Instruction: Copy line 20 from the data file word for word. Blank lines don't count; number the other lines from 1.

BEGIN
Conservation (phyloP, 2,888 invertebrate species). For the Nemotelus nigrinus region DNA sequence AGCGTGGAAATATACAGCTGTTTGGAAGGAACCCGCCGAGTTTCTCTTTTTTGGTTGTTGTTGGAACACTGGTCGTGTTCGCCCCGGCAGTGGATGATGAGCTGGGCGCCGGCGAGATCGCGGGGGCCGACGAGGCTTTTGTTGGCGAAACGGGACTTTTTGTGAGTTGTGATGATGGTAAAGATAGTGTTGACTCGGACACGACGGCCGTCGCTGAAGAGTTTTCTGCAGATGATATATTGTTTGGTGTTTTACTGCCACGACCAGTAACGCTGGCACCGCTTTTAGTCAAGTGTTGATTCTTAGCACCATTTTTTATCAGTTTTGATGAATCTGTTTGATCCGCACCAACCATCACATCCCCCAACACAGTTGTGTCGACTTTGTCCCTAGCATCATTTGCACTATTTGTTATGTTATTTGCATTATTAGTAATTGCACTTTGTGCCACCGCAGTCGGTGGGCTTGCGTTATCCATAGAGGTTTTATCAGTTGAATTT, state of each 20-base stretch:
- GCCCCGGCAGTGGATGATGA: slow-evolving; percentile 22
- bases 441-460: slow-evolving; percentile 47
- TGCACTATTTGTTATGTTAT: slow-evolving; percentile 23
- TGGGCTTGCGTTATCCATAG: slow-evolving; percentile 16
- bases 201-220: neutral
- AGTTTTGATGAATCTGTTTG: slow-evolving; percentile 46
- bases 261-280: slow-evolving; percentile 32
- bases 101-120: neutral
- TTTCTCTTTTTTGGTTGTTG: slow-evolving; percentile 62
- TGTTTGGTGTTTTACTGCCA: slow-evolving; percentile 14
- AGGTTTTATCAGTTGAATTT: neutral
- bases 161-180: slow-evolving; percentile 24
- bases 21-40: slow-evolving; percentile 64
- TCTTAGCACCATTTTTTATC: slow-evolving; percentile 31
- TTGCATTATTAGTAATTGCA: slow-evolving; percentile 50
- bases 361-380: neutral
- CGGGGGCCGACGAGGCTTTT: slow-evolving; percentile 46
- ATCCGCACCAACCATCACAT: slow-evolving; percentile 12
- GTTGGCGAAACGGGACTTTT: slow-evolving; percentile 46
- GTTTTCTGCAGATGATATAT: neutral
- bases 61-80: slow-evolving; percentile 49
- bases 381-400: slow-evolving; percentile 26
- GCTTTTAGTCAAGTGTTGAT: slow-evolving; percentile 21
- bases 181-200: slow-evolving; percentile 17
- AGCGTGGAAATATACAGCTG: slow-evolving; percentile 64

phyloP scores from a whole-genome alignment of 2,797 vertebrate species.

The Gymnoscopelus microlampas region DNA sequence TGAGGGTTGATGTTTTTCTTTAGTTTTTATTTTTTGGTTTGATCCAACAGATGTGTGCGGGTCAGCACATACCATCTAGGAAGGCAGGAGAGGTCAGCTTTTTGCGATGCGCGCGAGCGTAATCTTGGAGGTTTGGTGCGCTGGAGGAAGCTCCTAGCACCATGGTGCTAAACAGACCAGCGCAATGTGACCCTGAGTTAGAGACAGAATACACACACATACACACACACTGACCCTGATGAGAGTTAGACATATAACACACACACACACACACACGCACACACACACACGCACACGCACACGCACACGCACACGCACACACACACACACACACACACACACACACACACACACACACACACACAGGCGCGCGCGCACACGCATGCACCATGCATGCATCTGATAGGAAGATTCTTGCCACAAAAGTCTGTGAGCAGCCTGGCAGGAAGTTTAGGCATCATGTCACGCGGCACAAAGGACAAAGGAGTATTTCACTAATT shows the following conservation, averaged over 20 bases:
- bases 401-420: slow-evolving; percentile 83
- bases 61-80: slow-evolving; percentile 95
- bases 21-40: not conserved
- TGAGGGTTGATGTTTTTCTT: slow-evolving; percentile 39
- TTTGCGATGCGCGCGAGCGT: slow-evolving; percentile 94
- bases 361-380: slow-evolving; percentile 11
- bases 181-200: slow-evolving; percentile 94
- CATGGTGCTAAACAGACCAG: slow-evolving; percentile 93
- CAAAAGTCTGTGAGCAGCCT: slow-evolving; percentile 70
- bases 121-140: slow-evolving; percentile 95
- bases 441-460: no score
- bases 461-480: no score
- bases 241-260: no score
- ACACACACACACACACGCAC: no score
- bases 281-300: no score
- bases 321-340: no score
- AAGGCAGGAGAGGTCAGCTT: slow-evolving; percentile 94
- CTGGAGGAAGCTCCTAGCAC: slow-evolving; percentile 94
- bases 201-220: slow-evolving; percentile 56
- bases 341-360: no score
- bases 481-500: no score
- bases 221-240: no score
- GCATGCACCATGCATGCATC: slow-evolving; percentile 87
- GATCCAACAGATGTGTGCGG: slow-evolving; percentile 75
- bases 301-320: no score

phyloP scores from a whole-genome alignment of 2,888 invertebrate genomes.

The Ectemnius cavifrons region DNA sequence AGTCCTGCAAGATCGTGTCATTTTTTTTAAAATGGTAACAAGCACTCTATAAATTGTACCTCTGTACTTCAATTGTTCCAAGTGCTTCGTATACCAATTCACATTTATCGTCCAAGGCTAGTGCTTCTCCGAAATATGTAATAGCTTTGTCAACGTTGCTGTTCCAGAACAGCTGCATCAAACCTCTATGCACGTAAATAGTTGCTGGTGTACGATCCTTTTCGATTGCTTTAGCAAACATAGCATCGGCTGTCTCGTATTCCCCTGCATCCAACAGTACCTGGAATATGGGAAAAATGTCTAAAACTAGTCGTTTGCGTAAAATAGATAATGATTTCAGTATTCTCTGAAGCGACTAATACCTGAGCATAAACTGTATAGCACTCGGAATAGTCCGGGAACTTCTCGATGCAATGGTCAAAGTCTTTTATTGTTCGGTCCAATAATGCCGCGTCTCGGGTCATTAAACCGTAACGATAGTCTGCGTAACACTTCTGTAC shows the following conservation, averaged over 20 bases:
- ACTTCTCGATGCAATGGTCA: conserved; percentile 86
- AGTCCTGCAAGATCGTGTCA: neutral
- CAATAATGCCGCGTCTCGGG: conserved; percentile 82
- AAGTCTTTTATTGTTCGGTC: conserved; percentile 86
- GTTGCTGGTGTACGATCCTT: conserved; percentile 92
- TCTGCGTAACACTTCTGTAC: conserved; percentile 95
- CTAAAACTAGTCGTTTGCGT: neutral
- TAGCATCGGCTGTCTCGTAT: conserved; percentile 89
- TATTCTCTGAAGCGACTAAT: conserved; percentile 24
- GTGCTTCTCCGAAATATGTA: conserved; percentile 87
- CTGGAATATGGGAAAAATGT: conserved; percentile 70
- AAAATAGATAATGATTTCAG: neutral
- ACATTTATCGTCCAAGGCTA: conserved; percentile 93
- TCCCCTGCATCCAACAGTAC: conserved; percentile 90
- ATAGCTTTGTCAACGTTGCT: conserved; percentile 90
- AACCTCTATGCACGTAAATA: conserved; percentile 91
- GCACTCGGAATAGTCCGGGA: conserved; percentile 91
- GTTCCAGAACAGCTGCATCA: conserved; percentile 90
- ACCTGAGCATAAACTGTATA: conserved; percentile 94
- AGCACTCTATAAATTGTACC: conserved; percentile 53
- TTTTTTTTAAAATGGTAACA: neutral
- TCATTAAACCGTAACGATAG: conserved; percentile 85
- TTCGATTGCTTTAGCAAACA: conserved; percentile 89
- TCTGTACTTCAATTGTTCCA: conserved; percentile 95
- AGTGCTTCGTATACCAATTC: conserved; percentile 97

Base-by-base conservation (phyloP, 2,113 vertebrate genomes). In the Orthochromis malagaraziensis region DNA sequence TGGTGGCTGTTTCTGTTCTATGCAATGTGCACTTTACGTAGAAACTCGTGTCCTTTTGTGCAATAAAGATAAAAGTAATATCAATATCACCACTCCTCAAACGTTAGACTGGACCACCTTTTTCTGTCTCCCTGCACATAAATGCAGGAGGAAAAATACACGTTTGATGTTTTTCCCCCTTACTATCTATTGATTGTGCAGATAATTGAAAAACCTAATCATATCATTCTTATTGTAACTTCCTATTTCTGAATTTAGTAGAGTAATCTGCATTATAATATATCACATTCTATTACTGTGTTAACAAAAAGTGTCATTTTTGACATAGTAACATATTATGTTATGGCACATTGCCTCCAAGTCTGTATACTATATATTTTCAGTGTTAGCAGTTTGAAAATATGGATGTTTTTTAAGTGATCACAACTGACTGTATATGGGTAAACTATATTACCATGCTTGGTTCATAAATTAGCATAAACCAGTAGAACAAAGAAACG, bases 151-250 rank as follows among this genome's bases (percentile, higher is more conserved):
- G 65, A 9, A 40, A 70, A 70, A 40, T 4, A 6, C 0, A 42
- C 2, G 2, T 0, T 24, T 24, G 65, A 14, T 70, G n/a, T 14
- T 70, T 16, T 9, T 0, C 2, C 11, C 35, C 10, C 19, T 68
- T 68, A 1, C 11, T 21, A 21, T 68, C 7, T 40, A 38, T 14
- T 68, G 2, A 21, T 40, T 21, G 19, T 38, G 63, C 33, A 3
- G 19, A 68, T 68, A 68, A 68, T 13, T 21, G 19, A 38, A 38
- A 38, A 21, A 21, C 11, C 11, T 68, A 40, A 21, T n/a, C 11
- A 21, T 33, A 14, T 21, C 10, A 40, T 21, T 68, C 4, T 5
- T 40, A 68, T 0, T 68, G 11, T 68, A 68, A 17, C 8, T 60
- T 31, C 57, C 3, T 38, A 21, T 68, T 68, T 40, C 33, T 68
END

- GTTGGCGAAACGGGACTTTT: slow-evolving; percentile 46